Other heavyweight stocks under pressure included BP and Royal Dutch Shell, with shares down 2.5% after Brent crude slipped towards $70 a barrel.
Lloyds Banking Group also dipped another 1p to 45.78p as markets increasingly rule out the chances of the Bank of England raising interest rates in December.
Defensive plays including Reckitt Benckiser and Croda International were among a handful of blue-chip stocks in positive territory.
The FTSE 250 index fell 253.72 to 22,502.61, with housebuilder Countryside Properties down 21.8p to 418p in the wake of full-year results.
Shares in publishing group Future up more than 15%
10:13 , Joanna Bourke
Future, the publishing group behind brands such as The Week and Metal Hammer, today upgraded its profits outlook, sending the shares more than 15% higher.
The company, led by Zillah Byng-Thorne, has boosted the business by acquisitions and has seen digital advertising growth and sales improve.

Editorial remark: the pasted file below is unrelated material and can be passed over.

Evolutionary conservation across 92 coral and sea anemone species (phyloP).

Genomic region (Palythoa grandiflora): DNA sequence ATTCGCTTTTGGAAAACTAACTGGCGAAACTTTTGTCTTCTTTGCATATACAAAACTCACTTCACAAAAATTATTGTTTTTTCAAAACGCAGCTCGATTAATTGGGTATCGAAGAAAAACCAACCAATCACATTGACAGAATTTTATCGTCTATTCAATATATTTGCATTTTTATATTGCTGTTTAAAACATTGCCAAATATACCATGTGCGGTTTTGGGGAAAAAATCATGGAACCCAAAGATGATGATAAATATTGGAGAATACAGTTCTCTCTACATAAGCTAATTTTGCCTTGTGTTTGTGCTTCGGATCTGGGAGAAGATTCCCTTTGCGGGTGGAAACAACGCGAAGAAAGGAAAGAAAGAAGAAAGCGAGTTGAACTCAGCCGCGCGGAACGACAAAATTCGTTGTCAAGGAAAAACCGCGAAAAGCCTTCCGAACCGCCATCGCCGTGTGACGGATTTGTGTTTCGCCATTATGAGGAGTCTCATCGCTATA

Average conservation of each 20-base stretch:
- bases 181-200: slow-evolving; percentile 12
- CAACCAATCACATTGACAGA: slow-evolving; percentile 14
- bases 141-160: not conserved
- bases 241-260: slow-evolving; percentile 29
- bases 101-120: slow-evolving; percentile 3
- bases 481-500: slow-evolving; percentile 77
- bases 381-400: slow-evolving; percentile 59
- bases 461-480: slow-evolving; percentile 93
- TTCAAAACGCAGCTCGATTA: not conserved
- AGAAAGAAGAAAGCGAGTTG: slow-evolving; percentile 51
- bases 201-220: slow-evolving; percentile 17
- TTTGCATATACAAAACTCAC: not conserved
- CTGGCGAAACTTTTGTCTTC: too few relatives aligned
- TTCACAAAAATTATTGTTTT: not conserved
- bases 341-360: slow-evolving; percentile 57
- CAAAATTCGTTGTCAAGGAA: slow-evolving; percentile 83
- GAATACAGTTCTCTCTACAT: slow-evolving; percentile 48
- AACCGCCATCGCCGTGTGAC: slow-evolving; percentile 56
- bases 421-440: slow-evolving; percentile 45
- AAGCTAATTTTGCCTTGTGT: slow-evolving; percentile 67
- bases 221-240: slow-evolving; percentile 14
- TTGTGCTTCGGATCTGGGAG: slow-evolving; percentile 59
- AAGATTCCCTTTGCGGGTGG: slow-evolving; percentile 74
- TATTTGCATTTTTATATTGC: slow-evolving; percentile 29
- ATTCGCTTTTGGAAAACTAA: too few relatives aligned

In the year to September 30 revenue jumped 79% to £606.8 million.
Future now expects adjusted profits for the current financial year to come in “materially” above the £244 million the City had been anticipating.”
The shares rose 510p to 3702p.
‘Markets hate uncertainty’
09:56 , Oscar Williams-Grut
The FTSE 100’s sell-off looks to be accelerating. The blue chip index is down 97 points, or 1.4%, at 7012 after two hours of trade.
AJ Bell investment director Russ Mould says of today’s sell-off: “It only took one comment from the boss of drugs firm Moderna to derail markets once again. Stéphane Bancel said he believed existing vaccines would struggle with the Omicron variant, leading to a renewed sell-off in shares and oil prices.